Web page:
Gold Crest Care Center, one of the leading nursing homes in NYC, has joined the cause to raise awareness for breast cancer education, prevention and treatment. The Bronx, N.Y. facility is dedicated to providing top-notch care for all patients while providing educational services to clients and their families. [More]
Increased risk of premature death associated with higher BMI similar for African Americans, whites

Increased risk of premature death associated with higher BMI similar for African Americans, whites

A study from American Cancer Society researchers finds the increased risk of premature death associated with a higher body mass index (BMI) is similar for African Americans and whites, in contrast to previous, smaller studies that indicated the association may be weaker for African Americans. [More]
Tel Aviv University researcher advances novel strategy to fight cancer by shoring up the immune system

Tel Aviv University researcher advances novel strategy to fight cancer by shoring up the immune system

Two years ago, Prof. Eshel Ben-Jacob of Tel Aviv University's School of Physics and Astronomy and Rice University's Center for Theoretical Biological Physics made the startling discovery that cancer, like an enemy hacker in cyberspace, targets the body's communication network to inflict widespread damage on the entire system. [More]
'Achilles heel' in metabolic pathway could stop growth of lung cancer cells

'Achilles heel' in metabolic pathway could stop growth of lung cancer cells

Researchers at UT Southwestern Medical Center have found an "Achilles heel" in a metabolic pathway crucial to stopping the growth of lung cancer cells. [More]
ERK and JNK enzymes may offer solutions for treating endometrial, colon cancers

ERK and JNK enzymes may offer solutions for treating endometrial, colon cancers

In the quest to solve cancer's mysteries, they come in handy when describing tongue-twisting processes and pathways that somehow allow tumors to form and thrive. Two examples are ERK (extracellular-signal-related kinase) and JNK (c-June N-Terminal Kinase), enzymes that may offer unexpected solutions for treating some endometrial and colon cancers. [More]
Research!America to recognize distinguished research advocates with Advocacy Awards

Research!America to recognize distinguished research advocates with Advocacy Awards

Research!America's 19th annual Advocacy Awards will honor distinguished research advocates who are trailblazers in advancing medical progress to improve the health and economic security of our nation. The event will take place on Wednesday, March 11, 2015, at the Andrew W. Mellon Auditorium in Washington, DC. [More]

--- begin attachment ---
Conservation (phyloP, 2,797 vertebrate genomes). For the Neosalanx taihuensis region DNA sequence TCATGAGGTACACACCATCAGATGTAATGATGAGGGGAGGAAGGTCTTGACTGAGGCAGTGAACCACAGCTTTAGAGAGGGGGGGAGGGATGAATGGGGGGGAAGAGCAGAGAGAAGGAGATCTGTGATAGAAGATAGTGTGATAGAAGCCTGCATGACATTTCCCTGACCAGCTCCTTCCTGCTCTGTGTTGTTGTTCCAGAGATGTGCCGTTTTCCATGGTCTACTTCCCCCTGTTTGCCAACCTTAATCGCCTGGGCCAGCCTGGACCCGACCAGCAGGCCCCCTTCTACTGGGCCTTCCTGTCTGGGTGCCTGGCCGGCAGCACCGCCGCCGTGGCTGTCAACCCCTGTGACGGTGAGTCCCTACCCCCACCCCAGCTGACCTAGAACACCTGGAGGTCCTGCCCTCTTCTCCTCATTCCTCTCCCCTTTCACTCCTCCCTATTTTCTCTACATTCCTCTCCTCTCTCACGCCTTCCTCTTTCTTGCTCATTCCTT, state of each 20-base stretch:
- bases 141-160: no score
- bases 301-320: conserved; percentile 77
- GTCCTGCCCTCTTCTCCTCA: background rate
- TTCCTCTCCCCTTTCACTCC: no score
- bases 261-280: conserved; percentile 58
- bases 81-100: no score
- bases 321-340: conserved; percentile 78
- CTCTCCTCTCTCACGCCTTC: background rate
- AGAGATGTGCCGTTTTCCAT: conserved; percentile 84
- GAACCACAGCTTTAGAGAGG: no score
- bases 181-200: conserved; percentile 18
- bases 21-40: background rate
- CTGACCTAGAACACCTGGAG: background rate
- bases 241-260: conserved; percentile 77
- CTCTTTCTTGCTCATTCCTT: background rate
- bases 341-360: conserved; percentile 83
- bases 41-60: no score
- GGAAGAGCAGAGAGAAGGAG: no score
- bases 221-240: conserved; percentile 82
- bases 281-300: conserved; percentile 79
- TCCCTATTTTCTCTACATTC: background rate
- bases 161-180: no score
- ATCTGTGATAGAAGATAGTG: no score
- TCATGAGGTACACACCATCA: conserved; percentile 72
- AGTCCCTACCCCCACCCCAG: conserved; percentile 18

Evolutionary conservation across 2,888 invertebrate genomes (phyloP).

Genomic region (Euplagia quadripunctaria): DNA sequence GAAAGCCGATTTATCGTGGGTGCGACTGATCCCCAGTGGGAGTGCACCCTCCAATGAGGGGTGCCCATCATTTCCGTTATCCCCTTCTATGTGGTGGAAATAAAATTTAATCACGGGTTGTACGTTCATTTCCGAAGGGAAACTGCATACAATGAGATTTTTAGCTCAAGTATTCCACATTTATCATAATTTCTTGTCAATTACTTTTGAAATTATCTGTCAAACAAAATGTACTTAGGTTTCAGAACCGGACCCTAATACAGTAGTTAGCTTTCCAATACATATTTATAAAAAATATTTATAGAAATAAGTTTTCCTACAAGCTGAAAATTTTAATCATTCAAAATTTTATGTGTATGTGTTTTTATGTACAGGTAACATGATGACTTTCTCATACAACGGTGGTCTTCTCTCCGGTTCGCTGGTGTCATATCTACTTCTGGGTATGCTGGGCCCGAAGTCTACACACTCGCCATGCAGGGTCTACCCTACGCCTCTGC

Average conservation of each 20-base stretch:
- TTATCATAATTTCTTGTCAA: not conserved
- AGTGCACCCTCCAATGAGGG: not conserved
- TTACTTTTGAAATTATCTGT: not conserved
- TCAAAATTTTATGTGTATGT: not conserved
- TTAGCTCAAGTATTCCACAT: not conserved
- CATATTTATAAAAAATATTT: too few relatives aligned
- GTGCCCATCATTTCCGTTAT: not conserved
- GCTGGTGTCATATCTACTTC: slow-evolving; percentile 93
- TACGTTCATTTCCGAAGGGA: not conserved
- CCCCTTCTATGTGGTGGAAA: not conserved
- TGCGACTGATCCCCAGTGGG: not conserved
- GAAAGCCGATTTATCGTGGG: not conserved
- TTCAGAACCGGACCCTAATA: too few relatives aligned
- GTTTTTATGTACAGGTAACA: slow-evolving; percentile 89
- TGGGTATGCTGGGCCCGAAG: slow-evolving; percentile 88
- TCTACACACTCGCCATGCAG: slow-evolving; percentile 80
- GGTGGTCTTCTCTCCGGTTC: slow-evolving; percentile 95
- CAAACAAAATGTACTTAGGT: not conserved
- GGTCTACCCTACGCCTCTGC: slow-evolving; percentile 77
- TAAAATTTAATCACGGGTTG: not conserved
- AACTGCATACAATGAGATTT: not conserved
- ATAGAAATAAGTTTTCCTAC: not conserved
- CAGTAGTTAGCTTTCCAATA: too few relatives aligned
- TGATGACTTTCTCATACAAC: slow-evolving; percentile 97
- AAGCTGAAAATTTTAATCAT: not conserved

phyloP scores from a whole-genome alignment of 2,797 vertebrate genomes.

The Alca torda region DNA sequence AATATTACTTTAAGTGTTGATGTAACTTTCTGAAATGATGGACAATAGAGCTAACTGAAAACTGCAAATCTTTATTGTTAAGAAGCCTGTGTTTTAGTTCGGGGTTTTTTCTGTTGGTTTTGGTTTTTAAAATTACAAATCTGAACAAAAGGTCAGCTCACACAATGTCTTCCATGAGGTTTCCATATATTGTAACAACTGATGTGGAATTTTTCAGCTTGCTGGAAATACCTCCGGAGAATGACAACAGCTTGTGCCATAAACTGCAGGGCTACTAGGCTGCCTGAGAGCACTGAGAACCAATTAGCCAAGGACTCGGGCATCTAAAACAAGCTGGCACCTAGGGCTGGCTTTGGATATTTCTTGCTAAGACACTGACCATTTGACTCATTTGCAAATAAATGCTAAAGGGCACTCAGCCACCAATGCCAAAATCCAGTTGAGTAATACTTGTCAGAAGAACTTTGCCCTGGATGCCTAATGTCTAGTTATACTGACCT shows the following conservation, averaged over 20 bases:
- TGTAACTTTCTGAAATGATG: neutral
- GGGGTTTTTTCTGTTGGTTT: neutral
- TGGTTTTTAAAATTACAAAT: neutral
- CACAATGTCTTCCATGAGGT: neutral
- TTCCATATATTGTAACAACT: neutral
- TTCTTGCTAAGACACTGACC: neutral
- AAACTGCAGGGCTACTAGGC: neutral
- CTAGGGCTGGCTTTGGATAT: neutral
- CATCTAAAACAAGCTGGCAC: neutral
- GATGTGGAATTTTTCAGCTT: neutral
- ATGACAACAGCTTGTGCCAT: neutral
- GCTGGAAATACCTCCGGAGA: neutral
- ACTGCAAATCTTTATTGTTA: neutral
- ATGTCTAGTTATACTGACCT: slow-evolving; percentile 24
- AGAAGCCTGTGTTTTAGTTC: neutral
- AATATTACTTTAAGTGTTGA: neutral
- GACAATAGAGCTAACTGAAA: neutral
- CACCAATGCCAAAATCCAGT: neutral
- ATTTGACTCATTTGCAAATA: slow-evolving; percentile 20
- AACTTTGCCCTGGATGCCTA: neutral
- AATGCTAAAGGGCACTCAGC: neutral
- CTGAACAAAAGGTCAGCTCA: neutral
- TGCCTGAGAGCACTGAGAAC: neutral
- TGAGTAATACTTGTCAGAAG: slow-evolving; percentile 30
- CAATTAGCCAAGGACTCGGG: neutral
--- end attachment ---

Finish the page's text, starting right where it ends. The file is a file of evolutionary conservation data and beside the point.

Montefiore-Einstein selected to conduct multi-site cancer clinical trials

Montefiore-Einstein selected to conduct multi-site cancer clinical trials

Montefiore Einstein Center for Cancer Care and Albert Einstein College of Medicine of Yeshiva University have been awarded a $3.4 million grant from the National Cancer Institute to conduct multi-site cancer clinical trials and research focused on reducing healthcare disparities in cancer care. [More]
Lung cancer clinical trials exclude substantial proportion of patients due to prior cancer

Lung cancer clinical trials exclude substantial proportion of patients due to prior cancer

Lung cancer clinical trials exclude a substantial proportion of patients due to a history of prior cancer, as shown in an analysis by cancer researchers at UT Southwestern Medical Center. [More]
Rice University research yields new two-step strategy for weakening cancer

Rice University research yields new two-step strategy for weakening cancer

Research by Rice University scientists who are fighting a cyberwar against cancer finds that the immune system may be a clinician's most powerful ally. [More]
Radiation and endocrine therapy combination may not be necessary for all HR+ breast cancer patients

Radiation and endocrine therapy combination may not be necessary for all HR+ breast cancer patients

Treatment with endocrine therapy and radiation therapy as part of breast conservation is the current standard of care for women with hormone-receptor positive (HR+) invasive breast cancer. A new study by researchers at Fox Chase Cancer Center, however, shows that combination may not be necessary for all patient populations with the disease. [More]
Soldiers deployed to sunny climates face increased risk of skin cancer

Soldiers deployed to sunny climates face increased risk of skin cancer

Soldiers deployed to tropical and sunny climates are coming home with increased risk factors for a threat far from the battlefield: skin cancer. [More]